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Death toll from Haiti earthquake hits 2,000

Hundreds of people were killed and injured on Tuesday after an earthquake struck Haiti’s southern peninsula over the weekend, as Tropical Storm Grace survivors struggled to keep them safe in temporary shelters.

Haiti’s National Emergency Operations Center said the death toll had risen to at least 1,941 as of Tuesday evening, with 9,900 wounded, up from about 1,400 dead and 7,000 officially wounded 24 hours earlier.

The sharp increase, while not unexpected, pointed to a slow effort to recover the victims of Saturday’s 7.2 earthquake, which affected some 1.5 million people in an area about 80 miles west of the capital Port-au-Prince.

The rain brought on by the storm had largely stopped on Tuesday, and many people in the afflicted areas were searching for their loved ones, scavenging for supplies and trying to get aid from humanitarian groups whose efforts were on across the country. The whole was being disrupted by severe floods. Many people took shelter in some public buildings that survived the earthquake.

“In a situation like this, you feel like you are powerless,” said Abed Lozama, an Anglican archdeacon based in the south of the country, which was badly hit by the quake. “Many people are in need and you can’t do anything.”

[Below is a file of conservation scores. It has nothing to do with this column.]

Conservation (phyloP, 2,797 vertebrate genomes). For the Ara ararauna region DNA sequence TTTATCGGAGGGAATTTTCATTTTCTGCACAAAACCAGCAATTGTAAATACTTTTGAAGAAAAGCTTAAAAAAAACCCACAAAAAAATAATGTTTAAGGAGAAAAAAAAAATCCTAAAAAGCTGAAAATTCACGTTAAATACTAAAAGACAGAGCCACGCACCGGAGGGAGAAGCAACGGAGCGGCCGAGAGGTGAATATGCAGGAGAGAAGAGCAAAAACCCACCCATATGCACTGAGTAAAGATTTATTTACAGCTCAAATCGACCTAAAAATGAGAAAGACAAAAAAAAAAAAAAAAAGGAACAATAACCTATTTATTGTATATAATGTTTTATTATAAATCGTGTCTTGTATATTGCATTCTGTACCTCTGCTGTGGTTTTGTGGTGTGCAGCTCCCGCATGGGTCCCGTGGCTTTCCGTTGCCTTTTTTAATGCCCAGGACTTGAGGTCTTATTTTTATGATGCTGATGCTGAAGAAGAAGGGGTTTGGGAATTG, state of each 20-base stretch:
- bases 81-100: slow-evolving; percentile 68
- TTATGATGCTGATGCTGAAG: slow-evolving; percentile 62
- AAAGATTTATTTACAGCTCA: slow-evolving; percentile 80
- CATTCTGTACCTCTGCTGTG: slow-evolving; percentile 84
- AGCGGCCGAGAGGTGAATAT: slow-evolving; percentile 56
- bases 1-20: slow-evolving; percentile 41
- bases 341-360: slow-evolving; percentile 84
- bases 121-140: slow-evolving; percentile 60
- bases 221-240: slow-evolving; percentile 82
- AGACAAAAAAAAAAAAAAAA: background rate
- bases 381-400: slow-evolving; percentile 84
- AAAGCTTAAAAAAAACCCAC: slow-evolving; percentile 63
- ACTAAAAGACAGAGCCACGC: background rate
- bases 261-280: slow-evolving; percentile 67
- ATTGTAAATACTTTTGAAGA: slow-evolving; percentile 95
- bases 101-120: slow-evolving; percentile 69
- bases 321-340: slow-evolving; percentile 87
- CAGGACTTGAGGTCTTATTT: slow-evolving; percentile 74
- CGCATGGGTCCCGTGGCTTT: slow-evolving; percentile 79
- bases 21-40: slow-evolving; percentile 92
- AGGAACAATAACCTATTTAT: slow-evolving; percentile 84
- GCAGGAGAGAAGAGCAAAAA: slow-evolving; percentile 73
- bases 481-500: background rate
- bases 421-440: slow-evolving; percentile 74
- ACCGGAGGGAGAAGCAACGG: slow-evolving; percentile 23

Lozama said hundreds of people left homeless by the quake on Monday night went to a technical school in the city of Les Cayes to seek shelter from the rain and wind.

Videos circulating on social networks showed heavy rain lashing cities and villages throughout the night and the previous day, threatening flash floods and landslides.

In one video, a man can be seen walking through the muddy water that flooded a road up to his waist when the storm hit on Monday. Another video showed floodwaters running down a road and flooding nearby houses.

“It’s completely turned into a river,” a man can be heard saying in the video, which appears to have been shot in the town of Jacmel, on Haiti’s southern coast.

Heavy rains also pelted stones at people stranded in the fields, forcing many of them to leave their homes damaged in the 7.2-magnitude quake, and others who sought protection out of fear of the aftershocks that could lead to further tremors. can fall.

A video posted on Monday showed dozens of people trying to take shelter under plastic tarpaulins provided by the US Agency for International Development, which has sent aid to Haiti, as they were hit by gusts of wind who blew up their campsite. Earlier in the day, chaotic scenes took place near overcrowded shelters as dozens of people searched for a place to stay before the storm struck the country, according to images from French public news broadcaster France 24.

In a message posted to Twitter on Monday night, Haiti’s civil protection agency said heavy rainfall in the southern region was making the situation even more challenging for displaced people and called on residents whose homes were not affected to evacuate them. To help shelter.

The storm has complicated an already weak earthquake relief effort, disrupting an air bridge run by humanitarian groups and the US Coast Guard between affected areas of southern Haiti and the capital. The only road connecting southern Haiti to the capital’s Port-of-Prince has been attacked by armed gangs from time to time, despite some gang leaders offering a humanitarian ceasefire after the earthquake.